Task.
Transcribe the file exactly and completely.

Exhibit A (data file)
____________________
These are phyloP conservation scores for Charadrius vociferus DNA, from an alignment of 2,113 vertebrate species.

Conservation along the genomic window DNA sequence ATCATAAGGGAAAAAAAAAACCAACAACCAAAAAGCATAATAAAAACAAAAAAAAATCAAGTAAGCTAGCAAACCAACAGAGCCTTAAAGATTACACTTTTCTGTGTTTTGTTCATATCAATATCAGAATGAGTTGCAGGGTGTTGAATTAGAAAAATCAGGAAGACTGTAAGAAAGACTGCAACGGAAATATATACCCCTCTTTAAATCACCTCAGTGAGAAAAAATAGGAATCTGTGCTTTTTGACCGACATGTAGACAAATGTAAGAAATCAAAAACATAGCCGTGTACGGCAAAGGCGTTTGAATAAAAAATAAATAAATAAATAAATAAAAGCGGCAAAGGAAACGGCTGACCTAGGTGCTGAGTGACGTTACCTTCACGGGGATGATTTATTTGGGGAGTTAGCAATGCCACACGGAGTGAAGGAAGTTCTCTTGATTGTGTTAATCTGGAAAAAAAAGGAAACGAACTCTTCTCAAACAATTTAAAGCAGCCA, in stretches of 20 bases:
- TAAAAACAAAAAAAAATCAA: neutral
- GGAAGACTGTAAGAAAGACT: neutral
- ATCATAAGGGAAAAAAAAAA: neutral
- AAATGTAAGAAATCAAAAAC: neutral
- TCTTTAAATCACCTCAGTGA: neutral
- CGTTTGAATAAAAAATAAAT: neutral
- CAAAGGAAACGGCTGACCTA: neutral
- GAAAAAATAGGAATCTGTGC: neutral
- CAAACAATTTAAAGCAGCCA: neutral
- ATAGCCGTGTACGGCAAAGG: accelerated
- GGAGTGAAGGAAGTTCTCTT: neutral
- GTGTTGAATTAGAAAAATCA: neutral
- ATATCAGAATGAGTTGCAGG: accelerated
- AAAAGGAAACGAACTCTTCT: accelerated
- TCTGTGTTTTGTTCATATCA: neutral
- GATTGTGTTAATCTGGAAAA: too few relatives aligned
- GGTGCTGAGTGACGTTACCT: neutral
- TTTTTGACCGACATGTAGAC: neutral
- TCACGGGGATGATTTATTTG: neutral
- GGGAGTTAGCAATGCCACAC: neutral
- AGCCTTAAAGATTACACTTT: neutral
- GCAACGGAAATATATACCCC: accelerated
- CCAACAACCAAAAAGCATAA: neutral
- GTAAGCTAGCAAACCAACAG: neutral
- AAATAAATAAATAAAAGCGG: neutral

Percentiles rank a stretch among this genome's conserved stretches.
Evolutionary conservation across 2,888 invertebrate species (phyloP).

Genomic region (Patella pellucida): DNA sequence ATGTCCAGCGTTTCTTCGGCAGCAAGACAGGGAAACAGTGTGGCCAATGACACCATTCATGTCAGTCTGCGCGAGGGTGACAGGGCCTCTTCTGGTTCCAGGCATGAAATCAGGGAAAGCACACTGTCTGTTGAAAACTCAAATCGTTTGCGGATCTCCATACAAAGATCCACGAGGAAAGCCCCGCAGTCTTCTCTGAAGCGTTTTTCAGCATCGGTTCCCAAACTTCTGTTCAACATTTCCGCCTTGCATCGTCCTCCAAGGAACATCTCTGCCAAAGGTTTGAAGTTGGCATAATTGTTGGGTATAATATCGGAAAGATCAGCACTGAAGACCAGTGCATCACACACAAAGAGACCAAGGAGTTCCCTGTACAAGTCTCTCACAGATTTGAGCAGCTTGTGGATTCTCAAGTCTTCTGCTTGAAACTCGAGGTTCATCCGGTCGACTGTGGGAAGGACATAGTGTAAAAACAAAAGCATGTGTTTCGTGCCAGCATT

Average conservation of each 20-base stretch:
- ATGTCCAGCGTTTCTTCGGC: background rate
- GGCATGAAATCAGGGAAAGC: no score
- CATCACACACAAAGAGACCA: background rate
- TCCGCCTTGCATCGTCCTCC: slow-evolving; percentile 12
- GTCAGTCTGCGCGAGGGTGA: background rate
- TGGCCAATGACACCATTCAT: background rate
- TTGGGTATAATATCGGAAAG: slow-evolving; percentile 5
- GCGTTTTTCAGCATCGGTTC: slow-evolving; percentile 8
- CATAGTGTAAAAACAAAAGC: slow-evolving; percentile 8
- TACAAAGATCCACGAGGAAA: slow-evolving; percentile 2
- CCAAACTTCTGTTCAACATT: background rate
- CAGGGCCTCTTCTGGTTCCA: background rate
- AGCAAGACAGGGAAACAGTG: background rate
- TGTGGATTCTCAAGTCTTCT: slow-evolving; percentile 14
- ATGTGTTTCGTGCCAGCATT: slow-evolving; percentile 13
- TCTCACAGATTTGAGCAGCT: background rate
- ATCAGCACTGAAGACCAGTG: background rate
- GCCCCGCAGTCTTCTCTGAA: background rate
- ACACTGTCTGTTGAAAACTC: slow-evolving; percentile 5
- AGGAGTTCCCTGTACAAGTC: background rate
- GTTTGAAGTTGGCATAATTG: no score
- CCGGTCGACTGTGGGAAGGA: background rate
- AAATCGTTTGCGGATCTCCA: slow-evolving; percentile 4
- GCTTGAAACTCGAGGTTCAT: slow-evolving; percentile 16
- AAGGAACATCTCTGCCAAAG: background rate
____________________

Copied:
These are phyloP conservation scores for Charadrius vociferus DNA, from an alignment of 2,113 vertebrate species.

Conservation along the genomic window DNA sequence ATCATAAGGGAAAAAAAAAACCAACAACCAAAAAGCATAATAAAAACAAAAAAAAATCAAGTAAGCTAGCAAACCAACAGAGCCTTAAAGATTACACTTTTCTGTGTTTTGTTCATATCAATATCAGAATGAGTTGCAGGGTGTTGAATTAGAAAAATCAGGAAGACTGTAAGAAAGACTGCAACGGAAATATATACCCCTCTTTAAATCACCTCAGTGAGAAAAAATAGGAATCTGTGCTTTTTGACCGACATGTAGACAAATGTAAGAAATCAAAAACATAGCCGTGTACGGCAAAGGCGTTTGAATAAAAAATAAATAAATAAATAAATAAAAGCGGCAAAGGAAACGGCTGACCTAGGTGCTGAGTGACGTTACCTTCACGGGGATGATTTATTTGGGGAGTTAGCAATGCCACACGGAGTGAAGGAAGTTCTCTTGATTGTGTTAATCTGGAAAAAAAAGGAAACGAACTCTTCTCAAACAATTTAAAGCAGCCA, in stretches of 20 bases:
- TAAAAACAAAAAAAAATCAA: neutral
- GGAAGACTGTAAGAAAGACT: neutral
- ATCATAAGGGAAAAAAAAAA: neutral
- AAATGTAAGAAATCAAAAAC: neutral
- TCTTTAAATCACCTCAGTGA: neutral
- CGTTTGAATAAAAAATAAAT: neutral
- CAAAGGAAACGGCTGACCTA: neutral
- GAAAAAATAGGAATCTGTGC: neutral
- CAAACAATTTAAAGCAGCCA: neutral
- ATAGCCGTGTACGGCAAAGG: accelerated
- GGAGTGAAGGAAGTTCTCTT: neutral
- GTGTTGAATTAGAAAAATCA: neutral
- ATATCAGAATGAGTTGCAGG: accelerated
- AAAAGGAAACGAACTCTTCT: accelerated
- TCTGTGTTTTGTTCATATCA: neutral
- GATTGTGTTAATCTGGAAAA: too few relatives aligned
- GGTGCTGAGTGACGTTACCT: neutral
- TTTTTGACCGACATGTAGAC: neutral
- TCACGGGGATGATTTATTTG: neutral
- GGGAGTTAGCAATGCCACAC: neutral
- AGCCTTAAAGATTACACTTT: neutral
- GCAACGGAAATATATACCCC: accelerated
- CCAACAACCAAAAAGCATAA: neutral
- GTAAGCTAGCAAACCAACAG: neutral
- AAATAAATAAATAAAAGCGG: neutral

Percentiles rank a stretch among this genome's conserved stretches.
Evolutionary conservation across 2,888 invertebrate species (phyloP).

Genomic region (Patella pellucida): DNA sequence ATGTCCAGCGTTTCTTCGGCAGCAAGACAGGGAAACAGTGTGGCCAATGACACCATTCATGTCAGTCTGCGCGAGGGTGACAGGGCCTCTTCTGGTTCCAGGCATGAAATCAGGGAAAGCACACTGTCTGTTGAAAACTCAAATCGTTTGCGGATCTCCATACAAAGATCCACGAGGAAAGCCCCGCAGTCTTCTCTGAAGCGTTTTTCAGCATCGGTTCCCAAACTTCTGTTCAACATTTCCGCCTTGCATCGTCCTCCAAGGAACATCTCTGCCAAAGGTTTGAAGTTGGCATAATTGTTGGGTATAATATCGGAAAGATCAGCACTGAAGACCAGTGCATCACACACAAAGAGACCAAGGAGTTCCCTGTACAAGTCTCTCACAGATTTGAGCAGCTTGTGGATTCTCAAGTCTTCTGCTTGAAACTCGAGGTTCATCCGGTCGACTGTGGGAAGGACATAGTGTAAAAACAAAAGCATGTGTTTCGTGCCAGCATT

Average conservation of each 20-base stretch:
- ATGTCCAGCGTTTCTTCGGC: background rate
- GGCATGAAATCAGGGAAAGC: no score
- CATCACACACAAAGAGACCA: background rate
- TCCGCCTTGCATCGTCCTCC: slow-evolving; percentile 12
- GTCAGTCTGCGCGAGGGTGA: background rate
- TGGCCAATGACACCATTCAT: background rate
- TTGGGTATAATATCGGAAAG: slow-evolving; percentile 5
- GCGTTTTTCAGCATCGGTTC: slow-evolving; percentile 8
- CATAGTGTAAAAACAAAAGC: slow-evolving; percentile 8
- TACAAAGATCCACGAGGAAA: slow-evolving; percentile 2
- CCAAACTTCTGTTCAACATT: background rate
- CAGGGCCTCTTCTGGTTCCA: background rate
- AGCAAGACAGGGAAACAGTG: background rate
- TGTGGATTCTCAAGTCTTCT: slow-evolving; percentile 14
- ATGTGTTTCGTGCCAGCATT: slow-evolving; percentile 13
- TCTCACAGATTTGAGCAGCT: background rate
- ATCAGCACTGAAGACCAGTG: background rate
- GCCCCGCAGTCTTCTCTGAA: background rate
- ACACTGTCTGTTGAAAACTC: slow-evolving; percentile 5
- AGGAGTTCCCTGTACAAGTC: background rate
- GTTTGAAGTTGGCATAATTG: no score
- CCGGTCGACTGTGGGAAGGA: background rate
- AAATCGTTTGCGGATCTCCA: slow-evolving; percentile 4
- GCTTGAAACTCGAGGTTCAT: slow-evolving; percentile 16
- AAGGAACATCTCTGCCAAAG: background rate